Tibetan The Tibetan Plateau, Central Asia’s great massif is subject to continuing movements from the Alpine-Himalayan mountain formation phases in the south. Positioned at an altitude of between 4000 and 4500m/13,000 and 14,750ft, it is bordered to the south by huge walls of mountains such as the Himalayas, Transhimalayas, Karakorams and Pamirs with summits of between 7000 and 8846m/23,000 and 29,020ft. It would be wrong to think of the Tibetan Plateau itself as flat terrain. It is in fact characterised by a changing relief pattern of parallel mountain ranges and intervening basins. The southern massifs drain down the deep, narrow gorges of the Sindh and the Indus or the Tsangpo/ Brahmaputra system and thence into the Indian Ocean, while the large area on the north side of the Transhimalayas remains without an outlet. The higher ranges are generally snow-capped and subject more or less all the year round to the glaciation and nivation processes associated with high altitudes.
Frozen lakes without outlets occasionally form in sheltered depressions but they have water levels which fluctuate widely. In some protected locations the bleak climate permits the growth of meagre high steppe vegetation.
The Kunlunshan with peaks rising to between 6000 and 7723m/ 19,500 and 25,330ft forms the northern edge of the Tibetan Highlands. Further north lie the Tarim and Quaidam basins and the Mongolian Plateau.
North-eastern Between the huge mountain ranges of Central Asia lie a number of basins important basins, which despite varying altitudes have some common features. As the surrounding peaks offer protection from rain-bearing air flows, these inland basins which have no water outlets, are inhospitably dry and are also exposed to very wide temperature fluctuations. Sandy deserts become broad salt clay plains or “takyr”; at the bottom of the mountains saline lakes alternate with huge piles of rock debris.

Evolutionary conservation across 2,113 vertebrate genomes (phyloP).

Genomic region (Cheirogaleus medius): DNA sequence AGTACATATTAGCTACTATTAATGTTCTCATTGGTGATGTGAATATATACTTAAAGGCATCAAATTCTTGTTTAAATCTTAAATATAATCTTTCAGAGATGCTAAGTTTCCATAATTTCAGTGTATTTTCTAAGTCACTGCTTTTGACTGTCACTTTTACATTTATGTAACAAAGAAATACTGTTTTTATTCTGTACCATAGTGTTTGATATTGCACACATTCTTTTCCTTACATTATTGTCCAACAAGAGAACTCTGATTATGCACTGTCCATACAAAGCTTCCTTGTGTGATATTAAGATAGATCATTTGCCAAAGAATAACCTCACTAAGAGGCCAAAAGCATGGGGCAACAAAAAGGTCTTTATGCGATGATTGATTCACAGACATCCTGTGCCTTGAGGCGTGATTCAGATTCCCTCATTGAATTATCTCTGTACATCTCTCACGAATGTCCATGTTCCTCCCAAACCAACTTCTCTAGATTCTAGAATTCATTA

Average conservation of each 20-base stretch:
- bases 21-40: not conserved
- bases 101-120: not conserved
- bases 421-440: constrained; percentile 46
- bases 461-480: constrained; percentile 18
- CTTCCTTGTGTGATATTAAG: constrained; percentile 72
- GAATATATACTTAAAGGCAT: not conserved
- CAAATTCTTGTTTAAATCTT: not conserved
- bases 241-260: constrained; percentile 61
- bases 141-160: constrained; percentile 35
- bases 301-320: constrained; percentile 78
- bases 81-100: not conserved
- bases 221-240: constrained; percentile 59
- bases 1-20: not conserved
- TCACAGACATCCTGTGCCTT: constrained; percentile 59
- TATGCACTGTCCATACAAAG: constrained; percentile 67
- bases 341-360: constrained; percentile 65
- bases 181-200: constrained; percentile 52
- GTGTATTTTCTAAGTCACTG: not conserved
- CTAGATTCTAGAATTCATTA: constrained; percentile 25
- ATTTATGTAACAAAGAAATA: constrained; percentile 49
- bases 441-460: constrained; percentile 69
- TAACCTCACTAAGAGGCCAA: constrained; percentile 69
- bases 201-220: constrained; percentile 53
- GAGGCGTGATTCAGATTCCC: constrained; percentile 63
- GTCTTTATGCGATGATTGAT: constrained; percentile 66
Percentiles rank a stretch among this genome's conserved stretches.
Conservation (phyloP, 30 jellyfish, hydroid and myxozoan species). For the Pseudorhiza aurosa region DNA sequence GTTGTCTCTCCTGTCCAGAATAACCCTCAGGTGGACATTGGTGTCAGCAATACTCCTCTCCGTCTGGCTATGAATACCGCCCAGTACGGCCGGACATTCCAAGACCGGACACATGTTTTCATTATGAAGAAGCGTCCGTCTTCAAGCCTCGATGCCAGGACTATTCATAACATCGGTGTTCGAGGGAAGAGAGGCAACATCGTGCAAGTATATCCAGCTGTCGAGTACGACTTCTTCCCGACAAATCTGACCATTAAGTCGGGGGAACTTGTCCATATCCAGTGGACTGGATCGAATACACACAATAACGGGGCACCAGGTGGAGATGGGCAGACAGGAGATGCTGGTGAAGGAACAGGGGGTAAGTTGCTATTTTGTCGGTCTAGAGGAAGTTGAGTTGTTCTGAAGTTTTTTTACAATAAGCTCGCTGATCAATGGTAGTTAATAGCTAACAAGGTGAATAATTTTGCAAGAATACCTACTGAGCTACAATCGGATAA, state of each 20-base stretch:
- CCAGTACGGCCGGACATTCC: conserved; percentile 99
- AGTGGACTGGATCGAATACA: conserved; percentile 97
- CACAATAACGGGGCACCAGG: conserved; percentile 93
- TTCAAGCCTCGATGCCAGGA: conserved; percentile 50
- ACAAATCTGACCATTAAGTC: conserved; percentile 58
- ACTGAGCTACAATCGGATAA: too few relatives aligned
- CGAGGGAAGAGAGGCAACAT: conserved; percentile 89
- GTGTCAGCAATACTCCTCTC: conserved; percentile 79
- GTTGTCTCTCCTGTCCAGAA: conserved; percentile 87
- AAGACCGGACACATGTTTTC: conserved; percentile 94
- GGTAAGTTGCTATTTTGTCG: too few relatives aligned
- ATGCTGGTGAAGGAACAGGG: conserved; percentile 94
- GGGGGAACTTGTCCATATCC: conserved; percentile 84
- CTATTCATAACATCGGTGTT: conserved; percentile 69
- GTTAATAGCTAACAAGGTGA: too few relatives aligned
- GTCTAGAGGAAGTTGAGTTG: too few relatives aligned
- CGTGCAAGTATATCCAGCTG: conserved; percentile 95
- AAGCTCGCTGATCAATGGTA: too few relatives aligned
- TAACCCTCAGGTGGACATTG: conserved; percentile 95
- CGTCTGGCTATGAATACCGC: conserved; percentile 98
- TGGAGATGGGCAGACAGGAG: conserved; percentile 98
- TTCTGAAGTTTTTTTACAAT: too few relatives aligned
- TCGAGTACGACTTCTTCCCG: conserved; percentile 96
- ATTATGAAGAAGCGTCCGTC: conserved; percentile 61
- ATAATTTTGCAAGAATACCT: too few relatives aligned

The most important Central Asian basins on Chinese soil are from west to east the Tarim Basin with the Turpan Depression, the Dsungar-ian and, a little further to the south-east, Quaidam Basin.
The Tarim Basin, a sunken plain sloping down to the east, is bordered on three sides by mountains. Altitude varies between 700 and 1400m/2300 and 4500ft and the basin covers an area close to 500,OOOsq.km/315,OOOsq.miles. Starting from the Pamir Knot in the west and extending across the heart of Turkestan, its east-west distance exceeds 1500km/950 miles and the distance from north to south measures 650km/400 miles. The Kunlunshan and the Altunshan separate the basin from the considerably higher regions of Tibet. In the north the Tianshan marks the limit of the Turpan Depression and the Dsungarian basin marks out the border with Kazakhstan. Access to the east and the Gobi Desert is blocked by the Beishan.
In the Tarim Basin, it is possible to observe an inland landscape without a water outlet produce a sequence of unusual topographical features. From the glacial outlying summits, the terrain falls steeply via scree-covered mountain sides down to rock debris strewn at the foot. The adjoining loess drift zone with a belt of oases is followed quickly by barren sandy desert. Beyond, the “takyr” landscape of salt clay plains and isolated lakes dominates the middle of the basin. The channels which drain water into the depression from the surrounding mountains come together in the Tarimhe, a river which skirts around the inhospitable Takla Makan desert at the middle of the basin. It finally reaches the saline Lop Nur lake via an underflow only re-activated in the 1930s.
Tibet Map Photo Gallery
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